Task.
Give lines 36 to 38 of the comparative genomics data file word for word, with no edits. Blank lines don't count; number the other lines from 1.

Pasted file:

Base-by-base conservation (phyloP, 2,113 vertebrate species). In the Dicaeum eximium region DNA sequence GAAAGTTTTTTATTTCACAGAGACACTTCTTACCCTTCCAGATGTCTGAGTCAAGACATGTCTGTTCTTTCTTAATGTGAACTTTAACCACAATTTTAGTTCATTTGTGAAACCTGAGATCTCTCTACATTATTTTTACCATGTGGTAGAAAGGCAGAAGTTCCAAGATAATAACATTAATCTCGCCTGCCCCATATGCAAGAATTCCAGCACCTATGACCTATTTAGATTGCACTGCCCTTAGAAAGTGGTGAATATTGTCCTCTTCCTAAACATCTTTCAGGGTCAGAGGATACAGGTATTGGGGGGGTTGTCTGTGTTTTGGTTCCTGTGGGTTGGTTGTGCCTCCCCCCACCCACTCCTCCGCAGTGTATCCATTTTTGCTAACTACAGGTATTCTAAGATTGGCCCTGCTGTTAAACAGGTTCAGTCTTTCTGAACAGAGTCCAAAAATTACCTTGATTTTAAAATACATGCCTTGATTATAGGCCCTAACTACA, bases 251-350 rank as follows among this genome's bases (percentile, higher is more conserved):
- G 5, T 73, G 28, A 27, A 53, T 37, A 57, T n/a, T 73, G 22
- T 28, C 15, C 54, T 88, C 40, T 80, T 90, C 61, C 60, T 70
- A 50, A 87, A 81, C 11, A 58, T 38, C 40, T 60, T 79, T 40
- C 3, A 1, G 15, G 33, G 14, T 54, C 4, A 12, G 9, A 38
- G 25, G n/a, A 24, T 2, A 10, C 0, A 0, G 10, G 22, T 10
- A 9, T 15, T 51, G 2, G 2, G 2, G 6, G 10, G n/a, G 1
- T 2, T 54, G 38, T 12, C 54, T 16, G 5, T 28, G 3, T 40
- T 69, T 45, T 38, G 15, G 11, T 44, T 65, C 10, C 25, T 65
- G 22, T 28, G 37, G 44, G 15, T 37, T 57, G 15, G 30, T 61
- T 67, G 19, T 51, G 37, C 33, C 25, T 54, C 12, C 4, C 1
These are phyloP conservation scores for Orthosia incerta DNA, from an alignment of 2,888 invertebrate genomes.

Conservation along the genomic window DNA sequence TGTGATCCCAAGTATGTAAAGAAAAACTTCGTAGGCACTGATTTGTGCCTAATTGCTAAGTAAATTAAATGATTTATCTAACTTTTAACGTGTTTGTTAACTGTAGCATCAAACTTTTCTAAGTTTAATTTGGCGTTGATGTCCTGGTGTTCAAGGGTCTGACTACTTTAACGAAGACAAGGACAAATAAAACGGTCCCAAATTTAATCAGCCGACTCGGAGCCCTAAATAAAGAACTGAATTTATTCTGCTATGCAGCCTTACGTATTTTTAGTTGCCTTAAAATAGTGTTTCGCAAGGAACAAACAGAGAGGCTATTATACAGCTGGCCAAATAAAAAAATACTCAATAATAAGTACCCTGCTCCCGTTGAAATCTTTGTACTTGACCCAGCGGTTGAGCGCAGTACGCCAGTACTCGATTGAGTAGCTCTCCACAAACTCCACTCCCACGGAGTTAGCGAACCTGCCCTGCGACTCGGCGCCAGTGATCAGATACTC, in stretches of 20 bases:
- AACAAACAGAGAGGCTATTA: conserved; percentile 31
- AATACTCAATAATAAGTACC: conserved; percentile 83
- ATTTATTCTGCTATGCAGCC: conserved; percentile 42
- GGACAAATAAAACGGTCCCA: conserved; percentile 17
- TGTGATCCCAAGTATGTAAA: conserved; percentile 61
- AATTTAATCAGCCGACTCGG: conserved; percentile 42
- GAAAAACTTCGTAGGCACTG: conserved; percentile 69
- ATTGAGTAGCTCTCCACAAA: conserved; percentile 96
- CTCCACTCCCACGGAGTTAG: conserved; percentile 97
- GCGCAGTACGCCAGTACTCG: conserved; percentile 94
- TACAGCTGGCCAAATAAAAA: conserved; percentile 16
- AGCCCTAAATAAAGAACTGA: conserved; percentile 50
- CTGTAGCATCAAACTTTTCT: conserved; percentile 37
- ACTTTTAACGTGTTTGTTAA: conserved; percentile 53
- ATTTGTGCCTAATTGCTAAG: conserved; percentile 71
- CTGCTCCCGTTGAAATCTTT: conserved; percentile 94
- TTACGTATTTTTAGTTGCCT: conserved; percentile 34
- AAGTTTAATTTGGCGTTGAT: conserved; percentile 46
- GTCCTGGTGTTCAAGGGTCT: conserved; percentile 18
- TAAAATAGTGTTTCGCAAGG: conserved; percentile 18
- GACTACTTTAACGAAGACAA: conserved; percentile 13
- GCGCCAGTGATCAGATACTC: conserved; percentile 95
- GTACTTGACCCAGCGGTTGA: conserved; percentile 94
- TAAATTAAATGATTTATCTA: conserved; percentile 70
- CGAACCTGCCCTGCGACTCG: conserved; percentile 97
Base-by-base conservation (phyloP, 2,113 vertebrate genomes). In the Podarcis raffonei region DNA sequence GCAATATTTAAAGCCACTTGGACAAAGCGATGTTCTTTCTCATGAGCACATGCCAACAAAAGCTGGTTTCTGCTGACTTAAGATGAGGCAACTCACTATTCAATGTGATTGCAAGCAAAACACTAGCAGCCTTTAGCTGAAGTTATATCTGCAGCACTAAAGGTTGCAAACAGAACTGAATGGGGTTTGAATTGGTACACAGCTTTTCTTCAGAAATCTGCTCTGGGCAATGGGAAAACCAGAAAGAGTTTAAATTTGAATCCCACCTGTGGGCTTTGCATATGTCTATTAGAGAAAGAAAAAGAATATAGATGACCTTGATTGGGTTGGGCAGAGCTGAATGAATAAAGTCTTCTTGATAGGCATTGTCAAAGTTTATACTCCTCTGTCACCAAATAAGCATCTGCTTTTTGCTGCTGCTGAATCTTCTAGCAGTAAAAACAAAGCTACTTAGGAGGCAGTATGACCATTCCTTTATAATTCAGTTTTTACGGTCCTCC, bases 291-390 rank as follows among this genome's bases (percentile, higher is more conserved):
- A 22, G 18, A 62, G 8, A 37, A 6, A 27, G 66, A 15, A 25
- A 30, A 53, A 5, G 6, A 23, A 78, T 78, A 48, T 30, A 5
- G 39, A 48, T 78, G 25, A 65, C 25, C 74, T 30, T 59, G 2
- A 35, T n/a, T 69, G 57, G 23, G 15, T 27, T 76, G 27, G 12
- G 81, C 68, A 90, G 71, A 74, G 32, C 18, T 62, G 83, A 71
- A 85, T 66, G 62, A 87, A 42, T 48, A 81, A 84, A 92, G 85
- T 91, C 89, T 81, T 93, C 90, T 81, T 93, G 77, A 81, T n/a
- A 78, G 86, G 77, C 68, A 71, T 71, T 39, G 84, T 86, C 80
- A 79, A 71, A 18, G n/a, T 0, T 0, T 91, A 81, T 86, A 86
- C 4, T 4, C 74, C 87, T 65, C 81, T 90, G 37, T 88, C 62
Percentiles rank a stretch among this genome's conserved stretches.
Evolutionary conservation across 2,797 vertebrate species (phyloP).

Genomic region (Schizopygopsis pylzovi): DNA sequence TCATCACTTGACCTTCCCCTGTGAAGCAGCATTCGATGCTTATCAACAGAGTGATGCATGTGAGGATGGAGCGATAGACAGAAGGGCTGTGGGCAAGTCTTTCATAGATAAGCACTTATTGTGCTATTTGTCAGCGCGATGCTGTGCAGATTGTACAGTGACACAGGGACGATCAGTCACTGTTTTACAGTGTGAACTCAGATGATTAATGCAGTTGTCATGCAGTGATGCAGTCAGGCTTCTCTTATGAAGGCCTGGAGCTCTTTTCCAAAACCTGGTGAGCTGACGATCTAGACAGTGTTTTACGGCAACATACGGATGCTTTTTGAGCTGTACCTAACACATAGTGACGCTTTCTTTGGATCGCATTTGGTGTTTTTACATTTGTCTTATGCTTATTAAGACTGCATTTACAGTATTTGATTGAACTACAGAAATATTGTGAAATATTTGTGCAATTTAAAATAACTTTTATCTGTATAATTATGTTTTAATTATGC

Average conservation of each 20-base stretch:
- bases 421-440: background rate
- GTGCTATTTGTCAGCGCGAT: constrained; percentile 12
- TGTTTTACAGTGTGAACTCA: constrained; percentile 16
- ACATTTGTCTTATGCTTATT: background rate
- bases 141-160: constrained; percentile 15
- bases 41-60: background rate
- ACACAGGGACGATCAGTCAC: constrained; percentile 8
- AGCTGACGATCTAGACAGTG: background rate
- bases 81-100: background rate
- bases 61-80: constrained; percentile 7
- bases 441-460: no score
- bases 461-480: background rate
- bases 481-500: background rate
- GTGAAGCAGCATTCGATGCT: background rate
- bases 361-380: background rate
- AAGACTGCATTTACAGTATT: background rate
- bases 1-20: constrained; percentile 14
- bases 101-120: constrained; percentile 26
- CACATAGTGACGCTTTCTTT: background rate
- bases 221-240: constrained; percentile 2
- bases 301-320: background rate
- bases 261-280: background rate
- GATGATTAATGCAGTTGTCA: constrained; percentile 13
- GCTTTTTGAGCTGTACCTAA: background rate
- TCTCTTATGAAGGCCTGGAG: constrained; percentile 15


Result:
- GTACTTGACCCAGCGGTTGA: conserved; percentile 94
- TAAATTAAATGATTTATCTA: conserved; percentile 70
- CGAACCTGCCCTGCGACTCG: conserved; percentile 97